Mashonaland East  

Beatrice - A DDF tractor has been going around ploughing some farms.  On Dunrobin the tractor has ploughed about half a hectare in each paddock and instructed that the cattle could not go into paddocks that had been ploughed.  The tractor then moved onto Evergreen farm and again ploughed up lands and instructed that the farmer could not rotate his cattle grazing.   There was tension when invaders ploughed up a land that the labour had been given and had planted to maize.  The police attended the scene and it was defused.  Planting continues on Nengwa and Goldilands using hoes.   The owner of Eden Farm is still not on the farm for safety reasons. The homestead was broken into - there were three arrests made yesterday and some property recovered.

Bromley / Ruwa - 2 shots were heard from the land invaders base camp on Dunstan.  There is a serious situation developing on Leister and Lincoln with the local base commander.  Following threats of assault there are now work stoppages.  Local farm invaders have ploughed at random in 6 of the farmers 8 paddocks on Upton farm telling him to remove his cattle from ploughed land.  They have further instructed him that he may not bring his cattle to the dip tank or weaning area.  The police have stated that they will abide by the High Court Order and not the Supreme Court Order until they receive fresh instruction from PROPOL.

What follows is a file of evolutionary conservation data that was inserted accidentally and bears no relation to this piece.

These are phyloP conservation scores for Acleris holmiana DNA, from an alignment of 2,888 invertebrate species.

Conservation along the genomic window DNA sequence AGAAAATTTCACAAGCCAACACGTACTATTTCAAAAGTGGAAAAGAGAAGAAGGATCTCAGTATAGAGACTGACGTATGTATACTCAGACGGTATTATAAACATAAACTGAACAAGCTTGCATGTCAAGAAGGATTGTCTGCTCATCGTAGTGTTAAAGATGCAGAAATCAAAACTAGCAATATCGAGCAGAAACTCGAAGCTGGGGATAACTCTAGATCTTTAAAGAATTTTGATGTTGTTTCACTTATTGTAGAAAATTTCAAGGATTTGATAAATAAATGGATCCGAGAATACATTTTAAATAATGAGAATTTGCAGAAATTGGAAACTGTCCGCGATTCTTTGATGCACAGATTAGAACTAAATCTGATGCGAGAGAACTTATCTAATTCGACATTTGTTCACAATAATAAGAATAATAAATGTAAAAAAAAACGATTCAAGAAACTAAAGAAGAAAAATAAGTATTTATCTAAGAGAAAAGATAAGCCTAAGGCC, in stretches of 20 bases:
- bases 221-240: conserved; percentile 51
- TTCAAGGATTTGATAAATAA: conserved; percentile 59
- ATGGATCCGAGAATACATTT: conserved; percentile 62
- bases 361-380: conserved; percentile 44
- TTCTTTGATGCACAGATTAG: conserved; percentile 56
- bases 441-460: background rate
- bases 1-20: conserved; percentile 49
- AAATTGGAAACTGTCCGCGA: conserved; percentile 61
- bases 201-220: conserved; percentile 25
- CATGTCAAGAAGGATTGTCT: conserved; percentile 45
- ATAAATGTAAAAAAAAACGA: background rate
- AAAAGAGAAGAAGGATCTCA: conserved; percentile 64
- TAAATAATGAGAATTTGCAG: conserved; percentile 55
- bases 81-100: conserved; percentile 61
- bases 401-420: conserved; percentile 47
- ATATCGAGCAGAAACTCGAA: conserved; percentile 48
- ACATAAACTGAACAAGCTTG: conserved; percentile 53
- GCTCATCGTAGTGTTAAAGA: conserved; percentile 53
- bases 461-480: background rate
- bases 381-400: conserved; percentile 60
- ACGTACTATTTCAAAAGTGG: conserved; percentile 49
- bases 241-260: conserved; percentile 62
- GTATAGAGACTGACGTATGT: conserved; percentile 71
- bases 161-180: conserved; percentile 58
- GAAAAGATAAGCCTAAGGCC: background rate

Enterprise - There was a dispute between a tractor driver and clerk on Atlanta Farm.  The farm invaders intervened which resulted in the clerk and his child being severely assaulted.  30 people believed to be back from Cambridge in Marondera North arrived on Colga farm.  

Harare South - Invaders have erected huts on Nyarakuru farm but they are planting maize in a fallow land on Albion farm that is not listed.  About 6 - 8 ha has been planted already.  There are three invaders planting on Cordor farm which is listed.   There is tension between the farm labour and squatters on Marirangwe which has been delisted.  There has been a gathering outside the Harare South Club everyday this week and the farmers were advised that they were waiting for the DA who intends to fast track Gilston, Swallowfield and Rusimbiro.  This morning there are invaders planting maize on Stoneridge.  Section 8 Orders were served on Gilston, Bremar (Bremar A Lot 1 of Kimcote), Dunnotar and Nyatseni.  A DDF tractor has been ploughing on Dunluce farm.  When the owner and his neighbour approached the driver he ran away.  He later returned to collect the tractor and left he farm.